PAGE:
SAIC willing to work with Nanjing Auto to reduce competition | South China Morning Post
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  • Mar 5, 2015
  • Updated: 9:10am

SAIC willing to work with Nanjing Auto to reduce competition

PUBLISHED : Friday, 20 April, 2007, 12:00am
UPDATED : Friday, 20 April, 2007, 12:00am

Shanghai Automotive Industry Corp (SAIC) chairman Hu Maoyuan said the mainland's largest carmaker would be willing to work with rival Nanjing Automotive in order to minimise the competition over the MG Rover brands and technology they acquired.


Mr Hu also said the company would focus on developing hybrids, fuel cells and other new engine technologies by next year in order to boost self-branded sales..


In the heated battle for recognition in an increasingly crowded field, mainland carmakers have been turning overseas for technology and knowhow and boosting their investment in research and development.


Nanjing Automotive outbid SAIC for the asset and brand of the defunct British carmaker MG Rover two years ago, paying Euro67 million (HK$711 million), while SAIC bought MG's car design intellectual property rights for US$97 million.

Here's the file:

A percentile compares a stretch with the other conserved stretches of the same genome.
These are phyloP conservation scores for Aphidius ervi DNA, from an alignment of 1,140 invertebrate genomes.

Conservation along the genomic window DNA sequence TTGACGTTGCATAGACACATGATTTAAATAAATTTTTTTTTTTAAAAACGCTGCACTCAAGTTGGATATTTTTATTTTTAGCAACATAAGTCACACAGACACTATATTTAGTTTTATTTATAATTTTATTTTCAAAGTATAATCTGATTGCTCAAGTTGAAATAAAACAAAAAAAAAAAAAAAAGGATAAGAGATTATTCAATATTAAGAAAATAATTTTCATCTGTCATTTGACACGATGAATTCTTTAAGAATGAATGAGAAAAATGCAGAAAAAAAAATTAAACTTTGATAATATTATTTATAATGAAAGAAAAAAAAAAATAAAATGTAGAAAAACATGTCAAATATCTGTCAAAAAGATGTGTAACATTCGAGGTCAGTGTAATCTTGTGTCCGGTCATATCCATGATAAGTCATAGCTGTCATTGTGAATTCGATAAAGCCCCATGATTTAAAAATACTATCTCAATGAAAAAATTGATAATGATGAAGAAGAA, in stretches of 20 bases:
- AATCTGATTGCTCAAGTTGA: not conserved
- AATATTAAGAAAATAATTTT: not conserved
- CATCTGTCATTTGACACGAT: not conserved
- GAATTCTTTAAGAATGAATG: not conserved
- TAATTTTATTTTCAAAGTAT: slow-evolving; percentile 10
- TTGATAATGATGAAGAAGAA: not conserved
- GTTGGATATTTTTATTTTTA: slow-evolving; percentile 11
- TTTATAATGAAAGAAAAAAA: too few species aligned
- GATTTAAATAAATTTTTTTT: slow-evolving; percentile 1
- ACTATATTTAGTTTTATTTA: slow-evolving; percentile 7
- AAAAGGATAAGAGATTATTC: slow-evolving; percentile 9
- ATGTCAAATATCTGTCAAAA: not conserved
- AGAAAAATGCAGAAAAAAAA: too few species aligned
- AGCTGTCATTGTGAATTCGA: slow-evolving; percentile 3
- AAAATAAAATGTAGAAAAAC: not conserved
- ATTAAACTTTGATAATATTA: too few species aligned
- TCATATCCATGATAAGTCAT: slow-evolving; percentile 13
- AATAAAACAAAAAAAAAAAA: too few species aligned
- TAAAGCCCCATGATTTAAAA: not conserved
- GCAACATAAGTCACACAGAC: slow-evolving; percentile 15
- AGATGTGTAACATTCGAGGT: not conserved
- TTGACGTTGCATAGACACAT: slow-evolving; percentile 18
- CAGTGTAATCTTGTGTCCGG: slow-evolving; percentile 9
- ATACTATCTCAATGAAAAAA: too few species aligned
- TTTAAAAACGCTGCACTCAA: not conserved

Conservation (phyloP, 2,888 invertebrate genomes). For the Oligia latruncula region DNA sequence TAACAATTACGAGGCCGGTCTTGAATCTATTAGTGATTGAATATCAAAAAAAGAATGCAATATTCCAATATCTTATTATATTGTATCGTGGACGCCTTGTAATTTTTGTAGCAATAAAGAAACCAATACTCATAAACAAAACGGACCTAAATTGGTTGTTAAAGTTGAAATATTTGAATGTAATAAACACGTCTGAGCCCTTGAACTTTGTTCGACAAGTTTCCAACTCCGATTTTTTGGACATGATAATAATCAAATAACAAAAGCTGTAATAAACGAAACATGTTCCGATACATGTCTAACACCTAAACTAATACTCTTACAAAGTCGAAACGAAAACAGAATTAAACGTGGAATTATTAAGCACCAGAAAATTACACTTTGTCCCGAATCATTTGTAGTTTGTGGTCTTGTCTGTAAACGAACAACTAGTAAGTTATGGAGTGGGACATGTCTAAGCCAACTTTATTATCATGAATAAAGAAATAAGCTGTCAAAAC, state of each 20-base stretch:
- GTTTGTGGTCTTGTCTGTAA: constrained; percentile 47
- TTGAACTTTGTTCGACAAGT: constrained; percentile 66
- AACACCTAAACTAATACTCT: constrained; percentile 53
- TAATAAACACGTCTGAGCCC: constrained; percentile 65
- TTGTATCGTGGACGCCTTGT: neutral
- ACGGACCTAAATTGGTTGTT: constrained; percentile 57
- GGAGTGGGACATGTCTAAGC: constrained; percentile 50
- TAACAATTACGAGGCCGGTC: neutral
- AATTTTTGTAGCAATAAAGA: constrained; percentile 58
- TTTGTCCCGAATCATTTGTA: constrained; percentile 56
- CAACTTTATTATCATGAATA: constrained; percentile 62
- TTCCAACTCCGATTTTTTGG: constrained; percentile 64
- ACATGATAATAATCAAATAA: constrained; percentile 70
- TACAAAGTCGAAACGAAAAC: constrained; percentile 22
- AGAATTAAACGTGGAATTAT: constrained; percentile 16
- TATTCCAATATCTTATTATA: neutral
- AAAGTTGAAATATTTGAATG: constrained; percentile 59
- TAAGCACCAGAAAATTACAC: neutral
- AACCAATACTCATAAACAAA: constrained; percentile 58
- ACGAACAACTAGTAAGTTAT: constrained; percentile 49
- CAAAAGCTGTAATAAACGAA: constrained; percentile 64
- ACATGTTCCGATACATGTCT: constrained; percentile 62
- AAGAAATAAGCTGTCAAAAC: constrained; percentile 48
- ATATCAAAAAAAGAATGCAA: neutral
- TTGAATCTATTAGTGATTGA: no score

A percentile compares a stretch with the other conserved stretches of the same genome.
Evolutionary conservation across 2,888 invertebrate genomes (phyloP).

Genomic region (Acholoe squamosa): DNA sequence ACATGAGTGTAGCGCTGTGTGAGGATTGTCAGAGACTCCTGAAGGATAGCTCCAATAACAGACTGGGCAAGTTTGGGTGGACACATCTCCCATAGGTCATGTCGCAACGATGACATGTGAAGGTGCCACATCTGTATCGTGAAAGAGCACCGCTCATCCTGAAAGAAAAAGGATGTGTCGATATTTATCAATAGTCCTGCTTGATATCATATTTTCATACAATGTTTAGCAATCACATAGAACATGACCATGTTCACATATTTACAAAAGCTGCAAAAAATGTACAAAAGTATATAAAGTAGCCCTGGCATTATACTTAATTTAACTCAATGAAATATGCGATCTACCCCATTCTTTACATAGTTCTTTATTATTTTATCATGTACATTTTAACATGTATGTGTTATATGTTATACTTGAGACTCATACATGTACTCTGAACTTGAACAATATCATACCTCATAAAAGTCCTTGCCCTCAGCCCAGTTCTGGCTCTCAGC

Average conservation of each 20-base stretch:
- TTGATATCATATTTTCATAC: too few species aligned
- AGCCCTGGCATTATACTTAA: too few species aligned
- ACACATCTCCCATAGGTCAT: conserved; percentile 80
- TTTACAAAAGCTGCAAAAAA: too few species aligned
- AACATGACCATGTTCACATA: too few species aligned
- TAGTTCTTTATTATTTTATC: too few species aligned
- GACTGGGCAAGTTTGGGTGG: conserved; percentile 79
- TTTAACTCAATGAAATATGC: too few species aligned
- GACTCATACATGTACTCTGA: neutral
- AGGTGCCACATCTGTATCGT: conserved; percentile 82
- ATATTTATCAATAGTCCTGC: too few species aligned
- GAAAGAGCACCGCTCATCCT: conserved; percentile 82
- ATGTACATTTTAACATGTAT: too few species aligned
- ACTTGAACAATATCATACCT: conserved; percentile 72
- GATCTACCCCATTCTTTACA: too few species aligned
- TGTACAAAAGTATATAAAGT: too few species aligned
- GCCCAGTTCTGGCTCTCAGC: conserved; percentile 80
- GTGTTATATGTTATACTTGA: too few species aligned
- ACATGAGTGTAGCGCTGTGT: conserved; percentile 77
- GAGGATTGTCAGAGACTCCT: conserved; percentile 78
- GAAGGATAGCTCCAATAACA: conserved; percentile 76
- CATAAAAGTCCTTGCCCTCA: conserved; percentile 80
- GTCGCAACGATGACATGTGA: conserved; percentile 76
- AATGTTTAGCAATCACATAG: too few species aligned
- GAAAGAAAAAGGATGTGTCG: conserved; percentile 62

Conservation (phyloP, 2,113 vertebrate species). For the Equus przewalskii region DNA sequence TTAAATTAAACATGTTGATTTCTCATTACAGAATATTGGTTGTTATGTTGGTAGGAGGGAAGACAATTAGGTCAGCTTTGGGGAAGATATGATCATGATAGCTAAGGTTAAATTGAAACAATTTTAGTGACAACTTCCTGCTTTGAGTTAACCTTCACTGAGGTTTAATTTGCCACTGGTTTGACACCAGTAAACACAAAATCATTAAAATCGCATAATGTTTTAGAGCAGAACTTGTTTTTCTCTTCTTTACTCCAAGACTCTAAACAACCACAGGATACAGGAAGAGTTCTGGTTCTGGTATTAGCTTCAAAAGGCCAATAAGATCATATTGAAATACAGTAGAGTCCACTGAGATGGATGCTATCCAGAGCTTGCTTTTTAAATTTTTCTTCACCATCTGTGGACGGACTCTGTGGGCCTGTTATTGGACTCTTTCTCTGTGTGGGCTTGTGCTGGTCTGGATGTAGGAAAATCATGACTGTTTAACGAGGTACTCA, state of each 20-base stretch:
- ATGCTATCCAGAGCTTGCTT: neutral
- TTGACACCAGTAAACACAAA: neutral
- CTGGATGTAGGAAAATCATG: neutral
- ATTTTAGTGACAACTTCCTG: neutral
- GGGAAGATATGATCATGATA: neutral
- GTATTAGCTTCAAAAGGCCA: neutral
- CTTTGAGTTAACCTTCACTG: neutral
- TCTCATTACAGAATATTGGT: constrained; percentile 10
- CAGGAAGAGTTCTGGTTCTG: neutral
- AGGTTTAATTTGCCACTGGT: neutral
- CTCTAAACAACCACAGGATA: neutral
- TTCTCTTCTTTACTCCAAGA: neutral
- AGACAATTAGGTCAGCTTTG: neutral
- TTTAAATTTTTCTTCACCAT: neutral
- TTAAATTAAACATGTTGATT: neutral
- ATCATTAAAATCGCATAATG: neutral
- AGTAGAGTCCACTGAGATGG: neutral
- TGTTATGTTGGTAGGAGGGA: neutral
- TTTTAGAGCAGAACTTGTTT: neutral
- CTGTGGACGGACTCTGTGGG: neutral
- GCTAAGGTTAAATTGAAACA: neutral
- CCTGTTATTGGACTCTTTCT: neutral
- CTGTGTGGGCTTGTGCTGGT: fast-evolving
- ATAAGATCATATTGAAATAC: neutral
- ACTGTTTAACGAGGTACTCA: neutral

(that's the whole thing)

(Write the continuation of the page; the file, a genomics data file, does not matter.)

SAIC in January launched the Roewe 750, its first model based on the British design. Nanjing plans to roll out the MGTF and MG7 in June.


There is concern that, by going head to head, the companies will have to push down prices, limiting any chance for them to turn a profit from the sales.


'Up to this moment, we received 7,000 orders of Roewe 750.' Mr Hu said.


Production target of Roewe for this year is 25,000 units.


To fund the development of self-branded designs, the company plans to use the 19.1 million yuan it raised in December by injecting its car-making joint venture with Volkswagen and General Motors into its A-share-listed vehicle, Shanghai Automotive.


The company did not have plans to raise funds through overseas stock markets, president Chen Hong said.


The company initially planned to raise US$2 billion by listing in Hong Kong in 2004, but pulled back after Beijing introduced austerity measures to curb overcapacity in the industry.


Shanghai Automotive reported net profit of 1.4 billion yuan for last year, up 29 per cent from 2005 and a 377 per cent increase in revenue to 30.5 billion yuan.


'China's automobile market will have fast and robust growth in the next few years. We have to grasp the opportunities provided by the mainland market first,' Mr Chen said.


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